Winnipeg Free Press - PRINT EDITION

'I was wrong' on Crimea

Ukraine's ousted president regrets requesting Russian troops

  • Print

ROSTOV-ON-DON, Russia -- In his first interview since fleeing to Russia, Ukraine's ousted president said Wednesday he was "wrong" to have invited Russian troops into Crimea and vowed to try to persuade Russia to return the coveted Black Sea peninsula.

Defensive and at times teary-eyed, Viktor Yanukovych told The Associated Press and Russia's state NTV television he still hopes to negotiate with Russian President Vladimir Putin to get the annexed region back.

"Crimea is a tragedy, a major tragedy," the 63-year-old Yanukovych said, insisting Russia's takeover of Crimea wouldn't have happened if he had stayed in power. He fled Ukraine in February after three months of protests focused on corruption and on his decision to seek closer ties to Russia instead of the European Union.

Yanukovych denied the allegations of corruption, saying he built his palatial residence outside of Kyiv, the Ukrainian capital, with his own money. He also denied responsibility for the sniper deaths of about 80 protesters in Kyiv in February, for which he has been charged by Ukraine's interim government.

As the world has watched the tumultuous events in Ukraine, Yanukovych has been a bit of a ghost, even as he has insisted he is still the country's true leader. While Putin has been openly dismissive of Yanukovych, the Russian president has also described him as the legitimate leader and his ouster as illegal.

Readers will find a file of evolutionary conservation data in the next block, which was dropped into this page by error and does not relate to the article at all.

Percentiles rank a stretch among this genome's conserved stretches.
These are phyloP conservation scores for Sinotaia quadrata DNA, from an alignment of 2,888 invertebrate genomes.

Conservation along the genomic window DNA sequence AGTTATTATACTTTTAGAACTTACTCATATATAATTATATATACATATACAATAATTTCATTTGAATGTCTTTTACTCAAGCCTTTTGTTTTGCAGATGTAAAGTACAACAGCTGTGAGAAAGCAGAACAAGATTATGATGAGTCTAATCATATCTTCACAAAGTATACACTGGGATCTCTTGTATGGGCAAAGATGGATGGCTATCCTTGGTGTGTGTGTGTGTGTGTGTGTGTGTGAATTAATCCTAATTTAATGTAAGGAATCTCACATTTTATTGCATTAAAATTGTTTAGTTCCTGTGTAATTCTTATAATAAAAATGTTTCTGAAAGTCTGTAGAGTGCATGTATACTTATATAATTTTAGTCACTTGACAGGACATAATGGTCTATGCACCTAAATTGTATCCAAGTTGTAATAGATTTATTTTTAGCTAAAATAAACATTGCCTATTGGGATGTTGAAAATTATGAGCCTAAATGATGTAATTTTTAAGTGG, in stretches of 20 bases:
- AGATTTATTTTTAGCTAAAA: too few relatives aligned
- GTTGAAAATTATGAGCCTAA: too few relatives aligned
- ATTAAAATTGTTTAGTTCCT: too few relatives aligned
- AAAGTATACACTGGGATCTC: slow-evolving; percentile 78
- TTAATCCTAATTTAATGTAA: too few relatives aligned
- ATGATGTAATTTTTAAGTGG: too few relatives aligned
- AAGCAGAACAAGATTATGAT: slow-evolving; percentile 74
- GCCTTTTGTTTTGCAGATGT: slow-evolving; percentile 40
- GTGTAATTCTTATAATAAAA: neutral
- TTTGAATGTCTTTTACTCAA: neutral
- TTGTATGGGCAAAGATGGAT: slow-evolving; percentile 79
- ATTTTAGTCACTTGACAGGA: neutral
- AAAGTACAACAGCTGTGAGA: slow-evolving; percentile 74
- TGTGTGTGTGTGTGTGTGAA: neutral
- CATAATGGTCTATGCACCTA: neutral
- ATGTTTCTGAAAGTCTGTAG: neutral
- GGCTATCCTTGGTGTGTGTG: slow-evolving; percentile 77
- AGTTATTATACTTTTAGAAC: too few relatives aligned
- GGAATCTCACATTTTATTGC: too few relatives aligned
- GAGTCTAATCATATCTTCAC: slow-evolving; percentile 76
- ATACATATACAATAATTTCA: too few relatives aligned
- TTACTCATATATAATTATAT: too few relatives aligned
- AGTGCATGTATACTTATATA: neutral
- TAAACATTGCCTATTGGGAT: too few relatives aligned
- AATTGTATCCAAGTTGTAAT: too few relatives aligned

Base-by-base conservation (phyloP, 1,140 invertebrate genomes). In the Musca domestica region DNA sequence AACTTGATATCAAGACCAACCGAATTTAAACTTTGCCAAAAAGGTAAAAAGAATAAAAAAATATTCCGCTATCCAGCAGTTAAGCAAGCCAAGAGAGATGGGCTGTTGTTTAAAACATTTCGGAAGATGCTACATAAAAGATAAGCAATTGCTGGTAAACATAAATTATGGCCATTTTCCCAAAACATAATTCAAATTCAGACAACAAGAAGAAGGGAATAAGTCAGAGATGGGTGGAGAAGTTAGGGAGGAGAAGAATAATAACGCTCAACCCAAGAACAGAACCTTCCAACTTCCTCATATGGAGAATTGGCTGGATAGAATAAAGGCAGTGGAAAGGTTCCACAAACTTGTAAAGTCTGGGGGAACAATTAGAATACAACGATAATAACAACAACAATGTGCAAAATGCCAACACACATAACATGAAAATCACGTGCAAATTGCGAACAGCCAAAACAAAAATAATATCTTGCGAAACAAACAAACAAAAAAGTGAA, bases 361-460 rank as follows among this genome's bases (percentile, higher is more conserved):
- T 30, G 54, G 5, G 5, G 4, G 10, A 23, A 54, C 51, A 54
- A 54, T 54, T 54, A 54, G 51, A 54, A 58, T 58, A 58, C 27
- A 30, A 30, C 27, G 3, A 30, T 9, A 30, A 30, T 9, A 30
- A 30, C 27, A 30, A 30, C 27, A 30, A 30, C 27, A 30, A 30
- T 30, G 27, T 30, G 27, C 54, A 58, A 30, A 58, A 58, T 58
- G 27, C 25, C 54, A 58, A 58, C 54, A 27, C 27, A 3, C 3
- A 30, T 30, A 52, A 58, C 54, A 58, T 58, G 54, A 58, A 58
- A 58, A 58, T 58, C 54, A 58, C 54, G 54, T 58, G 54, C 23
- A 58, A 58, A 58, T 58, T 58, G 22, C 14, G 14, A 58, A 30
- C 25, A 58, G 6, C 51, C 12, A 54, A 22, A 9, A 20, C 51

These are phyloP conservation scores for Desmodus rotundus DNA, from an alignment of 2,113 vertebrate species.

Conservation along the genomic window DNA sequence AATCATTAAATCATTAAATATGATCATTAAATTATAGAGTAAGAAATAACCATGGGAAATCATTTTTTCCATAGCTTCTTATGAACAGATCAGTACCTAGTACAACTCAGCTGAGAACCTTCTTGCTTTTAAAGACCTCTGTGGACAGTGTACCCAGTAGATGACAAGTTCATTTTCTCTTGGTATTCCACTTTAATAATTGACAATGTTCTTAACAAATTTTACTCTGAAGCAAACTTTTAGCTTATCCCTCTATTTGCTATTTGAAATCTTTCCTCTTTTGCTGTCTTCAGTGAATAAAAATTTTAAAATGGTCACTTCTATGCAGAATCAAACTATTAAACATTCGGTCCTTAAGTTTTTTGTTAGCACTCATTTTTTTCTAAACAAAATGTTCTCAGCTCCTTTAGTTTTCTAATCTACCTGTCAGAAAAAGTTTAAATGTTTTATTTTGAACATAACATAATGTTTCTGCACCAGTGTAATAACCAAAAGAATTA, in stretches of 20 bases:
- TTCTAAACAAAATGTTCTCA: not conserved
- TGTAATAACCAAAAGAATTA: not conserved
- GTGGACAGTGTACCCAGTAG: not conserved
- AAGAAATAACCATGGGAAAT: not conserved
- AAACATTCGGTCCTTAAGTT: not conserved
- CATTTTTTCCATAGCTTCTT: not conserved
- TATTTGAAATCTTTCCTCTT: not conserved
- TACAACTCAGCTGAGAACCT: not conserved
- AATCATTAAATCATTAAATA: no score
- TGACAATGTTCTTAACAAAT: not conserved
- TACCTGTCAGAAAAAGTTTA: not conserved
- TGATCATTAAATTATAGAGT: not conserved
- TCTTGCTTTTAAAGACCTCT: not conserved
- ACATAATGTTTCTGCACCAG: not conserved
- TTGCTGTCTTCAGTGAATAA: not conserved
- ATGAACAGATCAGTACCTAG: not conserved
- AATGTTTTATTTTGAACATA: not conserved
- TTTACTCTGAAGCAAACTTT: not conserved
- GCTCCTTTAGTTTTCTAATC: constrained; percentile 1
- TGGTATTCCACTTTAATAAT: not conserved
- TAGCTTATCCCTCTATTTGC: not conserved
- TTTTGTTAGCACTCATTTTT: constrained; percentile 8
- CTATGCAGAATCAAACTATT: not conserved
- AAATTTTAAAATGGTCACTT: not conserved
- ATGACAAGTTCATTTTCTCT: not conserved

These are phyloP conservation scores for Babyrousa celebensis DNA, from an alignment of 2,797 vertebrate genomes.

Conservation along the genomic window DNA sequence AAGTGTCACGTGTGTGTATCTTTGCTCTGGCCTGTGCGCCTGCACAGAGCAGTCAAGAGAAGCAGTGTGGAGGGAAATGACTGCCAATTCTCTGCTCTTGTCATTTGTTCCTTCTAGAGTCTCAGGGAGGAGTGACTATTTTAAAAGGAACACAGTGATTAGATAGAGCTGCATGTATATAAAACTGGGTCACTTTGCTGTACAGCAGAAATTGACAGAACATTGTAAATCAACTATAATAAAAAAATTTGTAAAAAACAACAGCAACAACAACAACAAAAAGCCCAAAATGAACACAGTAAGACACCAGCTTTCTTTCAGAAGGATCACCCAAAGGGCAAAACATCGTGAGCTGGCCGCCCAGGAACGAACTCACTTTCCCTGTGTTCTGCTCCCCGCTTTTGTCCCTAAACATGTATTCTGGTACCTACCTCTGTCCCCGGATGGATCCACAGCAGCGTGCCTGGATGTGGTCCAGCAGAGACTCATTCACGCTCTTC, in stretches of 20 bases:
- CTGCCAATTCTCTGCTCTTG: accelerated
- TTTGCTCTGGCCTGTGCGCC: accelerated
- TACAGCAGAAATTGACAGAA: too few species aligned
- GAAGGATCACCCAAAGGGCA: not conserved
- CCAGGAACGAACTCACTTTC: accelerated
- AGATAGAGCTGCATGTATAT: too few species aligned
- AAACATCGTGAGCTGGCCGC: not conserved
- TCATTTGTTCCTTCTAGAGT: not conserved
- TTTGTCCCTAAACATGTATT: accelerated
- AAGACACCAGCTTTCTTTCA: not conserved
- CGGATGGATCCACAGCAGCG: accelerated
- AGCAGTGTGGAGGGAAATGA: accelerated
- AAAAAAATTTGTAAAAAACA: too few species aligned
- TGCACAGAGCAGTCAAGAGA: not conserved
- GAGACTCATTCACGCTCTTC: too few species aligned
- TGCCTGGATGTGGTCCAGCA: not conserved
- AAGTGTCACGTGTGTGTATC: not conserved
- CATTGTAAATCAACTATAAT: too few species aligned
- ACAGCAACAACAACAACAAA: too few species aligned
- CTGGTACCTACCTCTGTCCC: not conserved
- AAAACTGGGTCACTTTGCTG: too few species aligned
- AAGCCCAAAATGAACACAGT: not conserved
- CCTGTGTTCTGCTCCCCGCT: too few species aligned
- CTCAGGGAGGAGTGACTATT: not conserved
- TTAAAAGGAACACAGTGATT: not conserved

Yanukovych's statement about Crimea appeared to represent an attempt to shore up at least some support in his homeland, where even his supporters have deserted him.

SSLqCrimea is a tragedy, a major tragedySSRq

-- Ex-Ukraine president Viktor Yanukovych

Russia annexed Crimea last month following a hastily called referendum held two weeks after Russian troops took control of the region. Ukraine and the West have rejected the vote and the annexation as illegal.

While Russia can hardly be expected to roll back its annexation, Yanukovych's statement could widen Putin's options in the talks on settling the Ukrainian crisis by creating an impression Moscow could be open for discussions on Crimea's status in the future.

Yanukovych has now lost the Ukrainian presidency twice in the past decade. In 2004, his presidential win was thrown out after the Orange Revolution protests caused the fraudulent election to be annulled.

Yanukovych said he has spoken with Putin twice by phone and once in person since he arrived in Russia -- describing their talks as "difficult" -- and hopes to have more meetings with the Russian leader to negotiate Crimea's return to Ukraine.

"We must search for ways... so that Crimea may have the maximum degree of independence possible... but be part of Ukraine," he said.

Yanukovych said the Crimean referendum in March -- a vote in which residents overwhelmingly voted to join Russia -- was a response to threats posed by radical nationalists in Ukraine.

Putin said last month Yanukovych had asked Russia to send its troops to Ukraine to protect its people -- a request seen as treason by many Ukrainians. Asked about the move, Yanukovych said he had made a mistake.

"I was wrong," he said. "I acted on my emotions."

Russian troops quickly overran Crimea, which has an ethnic Russian majority, taking over government and military facilities on the pretext of protecting Russians.

Yanukovych did not answer several questions about whether he would support Russia -- which has deployed tens of thousands of troops near the Ukrainian border -- moving into Ukraine to protect ethnic Russians, the justification Putin used to take Crimea.